It is important to contact your mortgage company or landlord to inform them of your financial position as soon as possible. Communicating early is critical, don’t just stop paying your rent or mortgage. Landlords don’t want to lose good tenants and it can be easier for them to help you if they know what’s going on. And many mortgage companies are working with consumers to waive fees or defer payments.
If you have a mortgage or consumer loan with Lakeland Bank, we're here to help by offering a temporary payment deferral for up to 90 days with no late fees or impact on your credit. Learn more at LakelandBank.com/COVID-Loan-Relief.
The White House announced the Department of Housing and Urban Development will suspend all foreclosures and evictions for 60 days. For details, visit: https://www.hud.gov/
Also, check your state and local government websites for further information related to suspensions of evictions and foreclosures.
2. Contact Your Credit Card Company.
Reaching out to all your credit card companies is another good idea. Again, communicating with these companies will put you in a better position to get help with how to handle your balances, payments and late fees.
3. Contact Your Insurance Company to Review Your Policies.
Insurance is a critical component in providing financial security to protect your life, health, and property. Life insurance protects your family, health insurance assists with medical costs and homeowners, rental and auto insurance protect your property. Now is NOT the time to cancel these policies, but you should review them to ensure you have adequate coverage or possibly reduce coverage you may no longer need. Even if you make no changes to your policy premiums, it is worth the time to see if your carrier will delay payments related to your financial situation.
4. Keeping the Electric On.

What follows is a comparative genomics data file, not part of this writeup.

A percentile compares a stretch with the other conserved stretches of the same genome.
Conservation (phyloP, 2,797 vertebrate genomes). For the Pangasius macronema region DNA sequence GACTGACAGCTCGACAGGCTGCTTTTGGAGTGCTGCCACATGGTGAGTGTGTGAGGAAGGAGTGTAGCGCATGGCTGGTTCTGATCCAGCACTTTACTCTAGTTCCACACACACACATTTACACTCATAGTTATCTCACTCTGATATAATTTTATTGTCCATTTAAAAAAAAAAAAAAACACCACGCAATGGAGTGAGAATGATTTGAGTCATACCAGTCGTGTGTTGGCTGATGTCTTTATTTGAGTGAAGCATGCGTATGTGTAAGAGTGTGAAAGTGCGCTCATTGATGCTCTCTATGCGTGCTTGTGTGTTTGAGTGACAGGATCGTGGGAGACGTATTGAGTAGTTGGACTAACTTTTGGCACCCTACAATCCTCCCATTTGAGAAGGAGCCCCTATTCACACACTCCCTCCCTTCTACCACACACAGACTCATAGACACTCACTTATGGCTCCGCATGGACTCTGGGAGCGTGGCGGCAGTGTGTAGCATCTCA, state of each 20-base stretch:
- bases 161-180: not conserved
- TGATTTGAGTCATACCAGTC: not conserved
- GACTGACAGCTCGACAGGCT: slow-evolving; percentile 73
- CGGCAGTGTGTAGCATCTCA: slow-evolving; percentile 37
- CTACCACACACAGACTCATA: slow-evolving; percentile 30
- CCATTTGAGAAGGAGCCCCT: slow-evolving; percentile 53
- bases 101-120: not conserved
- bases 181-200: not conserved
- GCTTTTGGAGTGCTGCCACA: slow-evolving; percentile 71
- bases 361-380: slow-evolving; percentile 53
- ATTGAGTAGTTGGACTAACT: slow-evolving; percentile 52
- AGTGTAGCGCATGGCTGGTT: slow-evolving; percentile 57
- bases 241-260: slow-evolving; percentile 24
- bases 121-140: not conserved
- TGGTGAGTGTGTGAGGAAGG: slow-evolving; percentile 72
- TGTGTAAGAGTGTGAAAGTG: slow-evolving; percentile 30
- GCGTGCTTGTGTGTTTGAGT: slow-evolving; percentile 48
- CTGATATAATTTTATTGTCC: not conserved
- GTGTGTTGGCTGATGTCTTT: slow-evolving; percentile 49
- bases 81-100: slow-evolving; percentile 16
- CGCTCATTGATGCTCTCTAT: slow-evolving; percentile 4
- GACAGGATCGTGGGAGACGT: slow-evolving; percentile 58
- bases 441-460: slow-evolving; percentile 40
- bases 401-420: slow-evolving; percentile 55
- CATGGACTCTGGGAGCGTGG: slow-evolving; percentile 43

Many state regulators are asking utility and gas companies to suspend disconnecting services due to nonpayment and many of them have done so for both consumers and businesses. And, some are even waiving late fees and offering flexible payment schedules. Check with your local provider for specific details related to these types of programs.
5. Cable, Phone and Internet Providers are Helping.
The best thing to do is check with the cable, phone and internet providers in your community. They all are providing some variation of the following for consumers and businesses:
- waiving late fees
- suspending termination for nonpayment
- providing unlimited data for all customers for a period of time
- providing free access to public Wi-Fi hot spots
- offering free broadband or Wi-Fi for a period of time to households with students in college or K-12
6. Automakers are Taking Action too.
Some automobile manufacturers are offering customers relief with potential delayed payments and others, such as Hyundai, have programs that will provide up to six months of car payments to new buyers if they lose their jobs involuntarily.
These are just six ideas to help you handle this difficult time. Taking control of your financial situation, even if it’s just one step at a time, can help you lower your anxiety and stress.
Visit our Coronavirus Update page to learn how Lakeland Bank is helping customers who are experiencing a financial hardship as a result of the COVID-19 pandemic. You can also check out our Simply Speaking blogs to explore others ways to improve or secure your finances.